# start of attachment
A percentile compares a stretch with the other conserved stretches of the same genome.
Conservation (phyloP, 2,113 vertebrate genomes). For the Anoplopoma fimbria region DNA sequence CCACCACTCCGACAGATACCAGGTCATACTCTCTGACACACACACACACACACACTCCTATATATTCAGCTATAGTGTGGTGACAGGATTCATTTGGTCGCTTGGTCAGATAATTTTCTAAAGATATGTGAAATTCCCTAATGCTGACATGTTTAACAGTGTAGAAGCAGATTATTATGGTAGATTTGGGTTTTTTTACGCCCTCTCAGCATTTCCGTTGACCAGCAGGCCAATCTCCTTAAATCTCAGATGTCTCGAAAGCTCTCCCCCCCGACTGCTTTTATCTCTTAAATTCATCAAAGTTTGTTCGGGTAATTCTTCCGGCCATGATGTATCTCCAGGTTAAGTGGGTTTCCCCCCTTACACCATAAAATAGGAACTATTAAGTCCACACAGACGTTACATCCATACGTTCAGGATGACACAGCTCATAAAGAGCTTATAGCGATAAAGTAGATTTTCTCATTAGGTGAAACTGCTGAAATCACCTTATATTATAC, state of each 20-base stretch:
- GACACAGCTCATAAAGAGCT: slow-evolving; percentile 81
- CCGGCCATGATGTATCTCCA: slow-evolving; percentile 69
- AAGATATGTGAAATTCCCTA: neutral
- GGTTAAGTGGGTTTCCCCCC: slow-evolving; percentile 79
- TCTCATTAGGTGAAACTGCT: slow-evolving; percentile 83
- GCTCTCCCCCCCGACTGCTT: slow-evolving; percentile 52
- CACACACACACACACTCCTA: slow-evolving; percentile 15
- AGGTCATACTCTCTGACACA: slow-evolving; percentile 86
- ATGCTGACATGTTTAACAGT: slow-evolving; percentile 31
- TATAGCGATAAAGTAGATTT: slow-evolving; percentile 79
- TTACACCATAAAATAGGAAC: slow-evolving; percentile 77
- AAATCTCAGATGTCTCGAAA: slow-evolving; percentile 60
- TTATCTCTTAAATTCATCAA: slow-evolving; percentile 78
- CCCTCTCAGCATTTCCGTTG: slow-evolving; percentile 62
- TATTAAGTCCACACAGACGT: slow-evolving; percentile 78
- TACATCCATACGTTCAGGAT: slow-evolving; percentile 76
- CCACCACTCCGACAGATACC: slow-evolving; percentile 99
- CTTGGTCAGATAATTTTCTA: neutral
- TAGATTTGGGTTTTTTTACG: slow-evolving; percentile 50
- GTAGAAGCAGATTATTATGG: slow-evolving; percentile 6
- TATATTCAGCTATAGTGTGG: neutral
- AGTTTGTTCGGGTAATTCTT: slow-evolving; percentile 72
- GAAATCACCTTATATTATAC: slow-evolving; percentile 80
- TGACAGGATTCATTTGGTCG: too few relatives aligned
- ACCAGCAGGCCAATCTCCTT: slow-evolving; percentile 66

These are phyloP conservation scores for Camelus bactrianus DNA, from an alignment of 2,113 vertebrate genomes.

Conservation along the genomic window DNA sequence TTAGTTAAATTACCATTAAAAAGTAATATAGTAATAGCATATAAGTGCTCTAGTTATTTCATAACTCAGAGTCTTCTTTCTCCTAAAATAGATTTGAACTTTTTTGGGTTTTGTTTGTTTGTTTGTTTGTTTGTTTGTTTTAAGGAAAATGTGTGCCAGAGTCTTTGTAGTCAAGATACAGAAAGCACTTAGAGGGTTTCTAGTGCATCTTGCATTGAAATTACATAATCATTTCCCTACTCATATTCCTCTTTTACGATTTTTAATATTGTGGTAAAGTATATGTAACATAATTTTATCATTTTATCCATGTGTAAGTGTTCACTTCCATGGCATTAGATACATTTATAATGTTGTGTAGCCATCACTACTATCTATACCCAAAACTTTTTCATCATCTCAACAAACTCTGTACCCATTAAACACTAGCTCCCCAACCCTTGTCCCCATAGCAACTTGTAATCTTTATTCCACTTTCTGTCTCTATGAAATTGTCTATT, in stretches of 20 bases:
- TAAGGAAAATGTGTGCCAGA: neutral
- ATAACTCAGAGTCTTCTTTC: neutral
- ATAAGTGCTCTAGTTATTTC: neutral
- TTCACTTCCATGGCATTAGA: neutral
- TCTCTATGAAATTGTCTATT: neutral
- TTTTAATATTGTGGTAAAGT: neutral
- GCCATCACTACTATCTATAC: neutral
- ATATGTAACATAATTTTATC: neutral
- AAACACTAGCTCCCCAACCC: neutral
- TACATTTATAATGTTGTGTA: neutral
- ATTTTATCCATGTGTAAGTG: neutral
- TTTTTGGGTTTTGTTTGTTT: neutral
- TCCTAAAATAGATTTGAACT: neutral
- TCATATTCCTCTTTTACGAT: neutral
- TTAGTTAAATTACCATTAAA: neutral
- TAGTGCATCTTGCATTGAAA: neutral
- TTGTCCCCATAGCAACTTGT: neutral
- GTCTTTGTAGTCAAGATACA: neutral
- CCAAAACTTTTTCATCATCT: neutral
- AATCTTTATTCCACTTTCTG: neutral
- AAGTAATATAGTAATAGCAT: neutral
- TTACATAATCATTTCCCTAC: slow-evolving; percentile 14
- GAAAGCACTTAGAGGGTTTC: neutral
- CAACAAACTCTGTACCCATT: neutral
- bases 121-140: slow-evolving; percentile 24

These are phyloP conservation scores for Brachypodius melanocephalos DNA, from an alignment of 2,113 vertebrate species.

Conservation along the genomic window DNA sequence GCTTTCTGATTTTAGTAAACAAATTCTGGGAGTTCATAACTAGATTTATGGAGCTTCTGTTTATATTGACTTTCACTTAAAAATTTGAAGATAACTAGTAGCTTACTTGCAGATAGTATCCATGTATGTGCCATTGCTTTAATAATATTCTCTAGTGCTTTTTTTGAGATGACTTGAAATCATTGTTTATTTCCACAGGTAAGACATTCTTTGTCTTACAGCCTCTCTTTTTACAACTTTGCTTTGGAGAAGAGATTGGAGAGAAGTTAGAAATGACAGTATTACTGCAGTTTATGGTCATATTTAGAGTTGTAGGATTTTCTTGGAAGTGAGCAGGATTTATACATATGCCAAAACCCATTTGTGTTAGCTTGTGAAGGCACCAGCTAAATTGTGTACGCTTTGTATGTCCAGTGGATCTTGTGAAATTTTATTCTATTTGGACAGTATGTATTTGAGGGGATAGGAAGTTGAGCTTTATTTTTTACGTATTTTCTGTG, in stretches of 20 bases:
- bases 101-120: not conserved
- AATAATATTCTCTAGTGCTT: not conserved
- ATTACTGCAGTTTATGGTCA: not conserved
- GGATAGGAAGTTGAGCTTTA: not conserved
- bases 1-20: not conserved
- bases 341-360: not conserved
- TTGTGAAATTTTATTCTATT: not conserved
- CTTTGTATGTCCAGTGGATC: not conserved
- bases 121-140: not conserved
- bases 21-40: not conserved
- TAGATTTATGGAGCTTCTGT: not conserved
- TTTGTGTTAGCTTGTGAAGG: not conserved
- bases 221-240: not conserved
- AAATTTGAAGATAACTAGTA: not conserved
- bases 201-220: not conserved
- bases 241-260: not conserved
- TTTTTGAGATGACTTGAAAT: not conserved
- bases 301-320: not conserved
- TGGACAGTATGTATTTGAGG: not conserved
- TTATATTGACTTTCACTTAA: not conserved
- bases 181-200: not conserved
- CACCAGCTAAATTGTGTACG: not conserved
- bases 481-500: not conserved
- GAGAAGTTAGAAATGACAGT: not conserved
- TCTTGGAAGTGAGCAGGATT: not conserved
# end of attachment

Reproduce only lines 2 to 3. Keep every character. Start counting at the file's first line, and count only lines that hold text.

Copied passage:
Conservation (phyloP, 2,113 vertebrate genomes). For the Anoplopoma fimbria region DNA sequence CCACCACTCCGACAGATACCAGGTCATACTCTCTGACACACACACACACACACACTCCTATATATTCAGCTATAGTGTGGTGACAGGATTCATTTGGTCGCTTGGTCAGATAATTTTCTAAAGATATGTGAAATTCCCTAATGCTGACATGTTTAACAGTGTAGAAGCAGATTATTATGGTAGATTTGGGTTTTTTTACGCCCTCTCAGCATTTCCGTTGACCAGCAGGCCAATCTCCTTAAATCTCAGATGTCTCGAAAGCTCTCCCCCCCGACTGCTTTTATCTCTTAAATTCATCAAAGTTTGTTCGGGTAATTCTTCCGGCCATGATGTATCTCCAGGTTAAGTGGGTTTCCCCCCTTACACCATAAAATAGGAACTATTAAGTCCACACAGACGTTACATCCATACGTTCAGGATGACACAGCTCATAAAGAGCTTATAGCGATAAAGTAGATTTTCTCATTAGGTGAAACTGCTGAAATCACCTTATATTATAC, state of each 20-base stretch:
- GACACAGCTCATAAAGAGCT: slow-evolving; percentile 81